It should also include some monitors for extra video feeds etc.
Current plan is to split it into 6 sections in a 3x2 grid. At the front is the hands on controls. Joystick and throttle for the pilot, navigation controls and display for the navigator. In the middle are communal controls, lights, landing gear, staging controls and timewarp.
The back row provides the main feedback. Altitude, G-forces, Temperature, Pressure, fuel etc. IT also provides for several mini monitors allowing for external cameras etc.
A 'Nav ball' for the pilot would also be VERY useful, though quite difficult to build.
The 6 Panels should be designed to run semi independent of each other. This makes it easy to change or upgrade panels in the future.
The control panel should be built as a thin desk. This allow for leg room for the 'crew' and allows it to either fold up towards the monitors, or down underneath them to minimise the system's footprint when not in use.
These just need to be basic seating initially. However a couple of car bucket seats would be the best option. This maintains the immersion, while being easy to source. Fitting them with some optional speakers and force feedback systems being a useful addition.
A folding system to get the seats out of the way would be quite useful, failing that, the ability to pivot them around 180 degrees would make them useful for general seating at least.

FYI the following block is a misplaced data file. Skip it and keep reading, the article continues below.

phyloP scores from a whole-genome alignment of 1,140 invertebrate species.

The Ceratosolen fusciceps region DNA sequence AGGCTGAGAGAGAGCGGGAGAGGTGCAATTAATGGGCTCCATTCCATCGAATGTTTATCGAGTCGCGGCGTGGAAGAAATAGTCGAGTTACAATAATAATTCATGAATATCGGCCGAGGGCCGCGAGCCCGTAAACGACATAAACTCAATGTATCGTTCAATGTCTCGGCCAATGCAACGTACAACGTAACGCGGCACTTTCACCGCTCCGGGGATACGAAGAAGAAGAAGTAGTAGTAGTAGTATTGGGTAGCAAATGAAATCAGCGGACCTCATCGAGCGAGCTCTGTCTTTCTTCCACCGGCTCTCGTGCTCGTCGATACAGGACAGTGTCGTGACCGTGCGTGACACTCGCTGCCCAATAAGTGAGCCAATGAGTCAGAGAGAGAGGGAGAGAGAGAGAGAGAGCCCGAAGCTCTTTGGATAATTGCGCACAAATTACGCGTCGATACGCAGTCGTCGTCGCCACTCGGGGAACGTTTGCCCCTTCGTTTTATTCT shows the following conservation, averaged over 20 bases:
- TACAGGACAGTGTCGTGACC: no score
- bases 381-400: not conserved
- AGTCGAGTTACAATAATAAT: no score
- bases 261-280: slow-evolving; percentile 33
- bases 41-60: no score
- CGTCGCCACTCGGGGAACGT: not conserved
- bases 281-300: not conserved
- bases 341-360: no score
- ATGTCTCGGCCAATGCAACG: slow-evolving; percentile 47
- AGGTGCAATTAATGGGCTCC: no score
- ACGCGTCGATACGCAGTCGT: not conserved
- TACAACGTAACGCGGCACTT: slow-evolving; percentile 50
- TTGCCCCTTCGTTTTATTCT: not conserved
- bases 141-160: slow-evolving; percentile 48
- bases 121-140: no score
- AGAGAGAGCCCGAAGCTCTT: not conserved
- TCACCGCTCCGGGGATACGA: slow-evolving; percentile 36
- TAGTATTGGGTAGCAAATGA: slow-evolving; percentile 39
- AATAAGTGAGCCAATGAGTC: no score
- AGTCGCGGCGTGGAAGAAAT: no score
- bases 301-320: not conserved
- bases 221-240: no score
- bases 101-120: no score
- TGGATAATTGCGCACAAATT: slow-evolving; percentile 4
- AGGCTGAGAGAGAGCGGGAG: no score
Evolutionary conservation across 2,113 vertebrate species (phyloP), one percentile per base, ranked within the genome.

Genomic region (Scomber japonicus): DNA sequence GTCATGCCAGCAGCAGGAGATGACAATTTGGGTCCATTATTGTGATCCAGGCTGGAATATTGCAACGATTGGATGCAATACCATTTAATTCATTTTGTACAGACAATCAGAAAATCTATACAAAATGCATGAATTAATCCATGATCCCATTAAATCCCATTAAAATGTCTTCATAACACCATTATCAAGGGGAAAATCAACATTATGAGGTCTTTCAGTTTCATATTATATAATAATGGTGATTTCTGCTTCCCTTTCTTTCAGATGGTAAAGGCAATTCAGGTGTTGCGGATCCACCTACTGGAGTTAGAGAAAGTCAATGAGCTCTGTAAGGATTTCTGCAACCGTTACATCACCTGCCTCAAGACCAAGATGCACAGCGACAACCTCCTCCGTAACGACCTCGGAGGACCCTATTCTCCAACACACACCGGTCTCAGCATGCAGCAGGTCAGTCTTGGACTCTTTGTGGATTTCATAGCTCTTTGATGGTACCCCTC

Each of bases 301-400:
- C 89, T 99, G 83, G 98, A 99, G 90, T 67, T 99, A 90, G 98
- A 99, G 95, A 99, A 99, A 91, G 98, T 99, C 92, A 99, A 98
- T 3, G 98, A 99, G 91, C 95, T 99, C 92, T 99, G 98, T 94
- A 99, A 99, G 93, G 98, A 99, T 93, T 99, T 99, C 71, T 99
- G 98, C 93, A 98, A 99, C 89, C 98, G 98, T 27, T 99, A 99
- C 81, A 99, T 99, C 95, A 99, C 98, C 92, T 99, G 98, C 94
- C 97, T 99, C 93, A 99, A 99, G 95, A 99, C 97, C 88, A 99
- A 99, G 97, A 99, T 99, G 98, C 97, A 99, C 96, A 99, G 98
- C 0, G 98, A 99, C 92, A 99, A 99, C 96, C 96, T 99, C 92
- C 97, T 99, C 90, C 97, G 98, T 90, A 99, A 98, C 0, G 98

The Computer preferably needs to be a desktop type system. It also needs to have a relatively powerful graphics card to handle the main monitors, as well as some extra cards to handle the additional outputs. It should also have significant processor power for the physics engine (The current engine is unfortunately only uses a single core). A couple of less powerful computers (raspberry pis?) could be used to drive the secondary monitors and control systems.
An external monitoring/playback system would be useful for spectating and watching playback of previous flights. This can consist of a couple of extra computers slaved to the first. This will generally only be needed at larger gatherings or events and so a simple table with monitors on it would suffice when needed.
The current plan is to use 'Kerbal Space Program' as the main simulator. This is a semi realistic space flight simulator. It is currently still in development, but already provides a good mix of accurate physics and good gameplay. It is also easy to interface it with various external programs, as well as apply mods to the game to provide additional functionality.
The 4 main mods that will be needed are:
- This provides a lot of telemetry from the current flight in an HTML page output. More info here
- This is an auto pilot/control system, which also provides a lot of additional useful functions and data via Telemetry Mod).
- This allows several other copies of the game to 'piggyback' on another. This allows for external monitoring, as well as in game navigation.
- Custom Cockpit
- We would need a custom cockpit matched to our monitor array. We could also piggyback some of the instruments onto the smaller monitors via this, or just build them ourselves from the HTML data.
On top of this, we would also need various graphing and processing programs for post flight data etc, depending on what we want.